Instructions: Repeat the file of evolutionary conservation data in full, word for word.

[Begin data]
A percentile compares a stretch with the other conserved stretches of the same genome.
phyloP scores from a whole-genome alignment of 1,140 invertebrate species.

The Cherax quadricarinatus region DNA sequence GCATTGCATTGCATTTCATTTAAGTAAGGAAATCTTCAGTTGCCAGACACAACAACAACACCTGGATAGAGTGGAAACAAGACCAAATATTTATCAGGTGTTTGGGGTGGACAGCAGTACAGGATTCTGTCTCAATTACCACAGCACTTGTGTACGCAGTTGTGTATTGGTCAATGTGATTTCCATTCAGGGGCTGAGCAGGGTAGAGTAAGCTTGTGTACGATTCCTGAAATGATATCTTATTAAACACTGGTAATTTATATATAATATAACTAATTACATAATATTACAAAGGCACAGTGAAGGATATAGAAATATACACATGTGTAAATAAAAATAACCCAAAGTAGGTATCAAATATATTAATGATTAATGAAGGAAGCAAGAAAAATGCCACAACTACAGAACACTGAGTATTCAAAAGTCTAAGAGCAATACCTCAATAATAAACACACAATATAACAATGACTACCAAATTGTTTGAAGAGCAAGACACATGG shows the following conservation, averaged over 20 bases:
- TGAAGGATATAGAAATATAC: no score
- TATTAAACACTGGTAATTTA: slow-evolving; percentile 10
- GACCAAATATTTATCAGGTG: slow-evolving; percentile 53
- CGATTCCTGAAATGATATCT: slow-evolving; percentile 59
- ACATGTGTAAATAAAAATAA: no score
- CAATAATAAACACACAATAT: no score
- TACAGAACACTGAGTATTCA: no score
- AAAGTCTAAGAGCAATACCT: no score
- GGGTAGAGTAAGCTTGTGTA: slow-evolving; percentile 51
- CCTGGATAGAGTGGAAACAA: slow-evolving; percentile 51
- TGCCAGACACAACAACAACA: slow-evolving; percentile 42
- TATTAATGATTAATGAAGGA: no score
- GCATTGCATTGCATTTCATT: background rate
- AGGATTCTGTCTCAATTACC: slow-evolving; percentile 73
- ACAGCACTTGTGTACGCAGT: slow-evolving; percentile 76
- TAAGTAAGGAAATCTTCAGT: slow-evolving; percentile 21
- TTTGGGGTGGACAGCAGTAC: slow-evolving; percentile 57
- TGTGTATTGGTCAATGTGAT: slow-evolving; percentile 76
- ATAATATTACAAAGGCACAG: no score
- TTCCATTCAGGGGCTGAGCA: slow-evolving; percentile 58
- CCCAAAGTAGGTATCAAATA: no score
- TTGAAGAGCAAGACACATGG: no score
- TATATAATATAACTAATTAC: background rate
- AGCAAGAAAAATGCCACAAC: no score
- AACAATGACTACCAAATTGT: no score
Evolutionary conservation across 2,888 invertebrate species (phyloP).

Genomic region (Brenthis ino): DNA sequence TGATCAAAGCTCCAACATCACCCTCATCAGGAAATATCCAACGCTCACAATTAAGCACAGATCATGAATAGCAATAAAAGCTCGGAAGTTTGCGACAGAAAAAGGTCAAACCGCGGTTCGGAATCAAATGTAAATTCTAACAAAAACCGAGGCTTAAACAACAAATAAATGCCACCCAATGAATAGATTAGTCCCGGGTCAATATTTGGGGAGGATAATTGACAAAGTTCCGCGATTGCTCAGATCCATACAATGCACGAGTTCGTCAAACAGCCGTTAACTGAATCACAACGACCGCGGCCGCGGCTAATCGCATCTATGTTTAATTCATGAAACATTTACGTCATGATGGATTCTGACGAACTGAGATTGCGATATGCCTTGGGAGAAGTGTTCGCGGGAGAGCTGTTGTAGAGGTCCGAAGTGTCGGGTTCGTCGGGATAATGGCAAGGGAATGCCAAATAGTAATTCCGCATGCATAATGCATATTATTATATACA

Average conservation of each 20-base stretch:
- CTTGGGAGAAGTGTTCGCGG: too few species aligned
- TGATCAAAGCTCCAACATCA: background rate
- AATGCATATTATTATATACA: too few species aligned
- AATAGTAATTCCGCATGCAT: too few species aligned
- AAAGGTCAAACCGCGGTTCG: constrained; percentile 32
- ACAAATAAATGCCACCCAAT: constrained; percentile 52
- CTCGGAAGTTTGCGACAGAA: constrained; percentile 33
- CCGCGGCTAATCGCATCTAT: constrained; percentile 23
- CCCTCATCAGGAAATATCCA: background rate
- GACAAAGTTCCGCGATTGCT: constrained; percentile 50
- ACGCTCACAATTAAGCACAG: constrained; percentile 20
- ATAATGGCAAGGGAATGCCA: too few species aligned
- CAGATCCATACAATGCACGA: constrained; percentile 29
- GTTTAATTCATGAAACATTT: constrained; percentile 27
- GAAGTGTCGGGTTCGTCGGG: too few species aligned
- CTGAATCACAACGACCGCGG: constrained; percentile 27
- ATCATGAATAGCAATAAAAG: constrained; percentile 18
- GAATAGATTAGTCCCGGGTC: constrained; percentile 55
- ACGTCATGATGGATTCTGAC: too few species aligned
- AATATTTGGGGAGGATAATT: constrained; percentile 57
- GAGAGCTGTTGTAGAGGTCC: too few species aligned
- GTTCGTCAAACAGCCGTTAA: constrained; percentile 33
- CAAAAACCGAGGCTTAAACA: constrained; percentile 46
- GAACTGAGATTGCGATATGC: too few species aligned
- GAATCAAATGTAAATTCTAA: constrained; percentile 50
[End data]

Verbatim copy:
A percentile compares a stretch with the other conserved stretches of the same genome.
phyloP scores from a whole-genome alignment of 1,140 invertebrate species.

The Cherax quadricarinatus region DNA sequence GCATTGCATTGCATTTCATTTAAGTAAGGAAATCTTCAGTTGCCAGACACAACAACAACACCTGGATAGAGTGGAAACAAGACCAAATATTTATCAGGTGTTTGGGGTGGACAGCAGTACAGGATTCTGTCTCAATTACCACAGCACTTGTGTACGCAGTTGTGTATTGGTCAATGTGATTTCCATTCAGGGGCTGAGCAGGGTAGAGTAAGCTTGTGTACGATTCCTGAAATGATATCTTATTAAACACTGGTAATTTATATATAATATAACTAATTACATAATATTACAAAGGCACAGTGAAGGATATAGAAATATACACATGTGTAAATAAAAATAACCCAAAGTAGGTATCAAATATATTAATGATTAATGAAGGAAGCAAGAAAAATGCCACAACTACAGAACACTGAGTATTCAAAAGTCTAAGAGCAATACCTCAATAATAAACACACAATATAACAATGACTACCAAATTGTTTGAAGAGCAAGACACATGG shows the following conservation, averaged over 20 bases:
- TGAAGGATATAGAAATATAC: no score
- TATTAAACACTGGTAATTTA: slow-evolving; percentile 10
- GACCAAATATTTATCAGGTG: slow-evolving; percentile 53
- CGATTCCTGAAATGATATCT: slow-evolving; percentile 59
- ACATGTGTAAATAAAAATAA: no score
- CAATAATAAACACACAATAT: no score
- TACAGAACACTGAGTATTCA: no score
- AAAGTCTAAGAGCAATACCT: no score
- GGGTAGAGTAAGCTTGTGTA: slow-evolving; percentile 51
- CCTGGATAGAGTGGAAACAA: slow-evolving; percentile 51
- TGCCAGACACAACAACAACA: slow-evolving; percentile 42
- TATTAATGATTAATGAAGGA: no score
- GCATTGCATTGCATTTCATT: background rate
- AGGATTCTGTCTCAATTACC: slow-evolving; percentile 73
- ACAGCACTTGTGTACGCAGT: slow-evolving; percentile 76
- TAAGTAAGGAAATCTTCAGT: slow-evolving; percentile 21
- TTTGGGGTGGACAGCAGTAC: slow-evolving; percentile 57
- TGTGTATTGGTCAATGTGAT: slow-evolving; percentile 76
- ATAATATTACAAAGGCACAG: no score
- TTCCATTCAGGGGCTGAGCA: slow-evolving; percentile 58
- CCCAAAGTAGGTATCAAATA: no score
- TTGAAGAGCAAGACACATGG: no score
- TATATAATATAACTAATTAC: background rate
- AGCAAGAAAAATGCCACAAC: no score
- AACAATGACTACCAAATTGT: no score
Evolutionary conservation across 2,888 invertebrate species (phyloP).

Genomic region (Brenthis ino): DNA sequence TGATCAAAGCTCCAACATCACCCTCATCAGGAAATATCCAACGCTCACAATTAAGCACAGATCATGAATAGCAATAAAAGCTCGGAAGTTTGCGACAGAAAAAGGTCAAACCGCGGTTCGGAATCAAATGTAAATTCTAACAAAAACCGAGGCTTAAACAACAAATAAATGCCACCCAATGAATAGATTAGTCCCGGGTCAATATTTGGGGAGGATAATTGACAAAGTTCCGCGATTGCTCAGATCCATACAATGCACGAGTTCGTCAAACAGCCGTTAACTGAATCACAACGACCGCGGCCGCGGCTAATCGCATCTATGTTTAATTCATGAAACATTTACGTCATGATGGATTCTGACGAACTGAGATTGCGATATGCCTTGGGAGAAGTGTTCGCGGGAGAGCTGTTGTAGAGGTCCGAAGTGTCGGGTTCGTCGGGATAATGGCAAGGGAATGCCAAATAGTAATTCCGCATGCATAATGCATATTATTATATACA

Average conservation of each 20-base stretch:
- CTTGGGAGAAGTGTTCGCGG: too few species aligned
- TGATCAAAGCTCCAACATCA: background rate
- AATGCATATTATTATATACA: too few species aligned
- AATAGTAATTCCGCATGCAT: too few species aligned
- AAAGGTCAAACCGCGGTTCG: constrained; percentile 32
- ACAAATAAATGCCACCCAAT: constrained; percentile 52
- CTCGGAAGTTTGCGACAGAA: constrained; percentile 33
- CCGCGGCTAATCGCATCTAT: constrained; percentile 23
- CCCTCATCAGGAAATATCCA: background rate
- GACAAAGTTCCGCGATTGCT: constrained; percentile 50
- ACGCTCACAATTAAGCACAG: constrained; percentile 20
- ATAATGGCAAGGGAATGCCA: too few species aligned
- CAGATCCATACAATGCACGA: constrained; percentile 29
- GTTTAATTCATGAAACATTT: constrained; percentile 27
- GAAGTGTCGGGTTCGTCGGG: too few species aligned
- CTGAATCACAACGACCGCGG: constrained; percentile 27
- ATCATGAATAGCAATAAAAG: constrained; percentile 18
- GAATAGATTAGTCCCGGGTC: constrained; percentile 55
- ACGTCATGATGGATTCTGAC: too few species aligned
- AATATTTGGGGAGGATAATT: constrained; percentile 57
- GAGAGCTGTTGTAGAGGTCC: too few species aligned
- GTTCGTCAAACAGCCGTTAA: constrained; percentile 33
- CAAAAACCGAGGCTTAAACA: constrained; percentile 46
- GAACTGAGATTGCGATATGC: too few species aligned
- GAATCAAATGTAAATTCTAA: constrained; percentile 50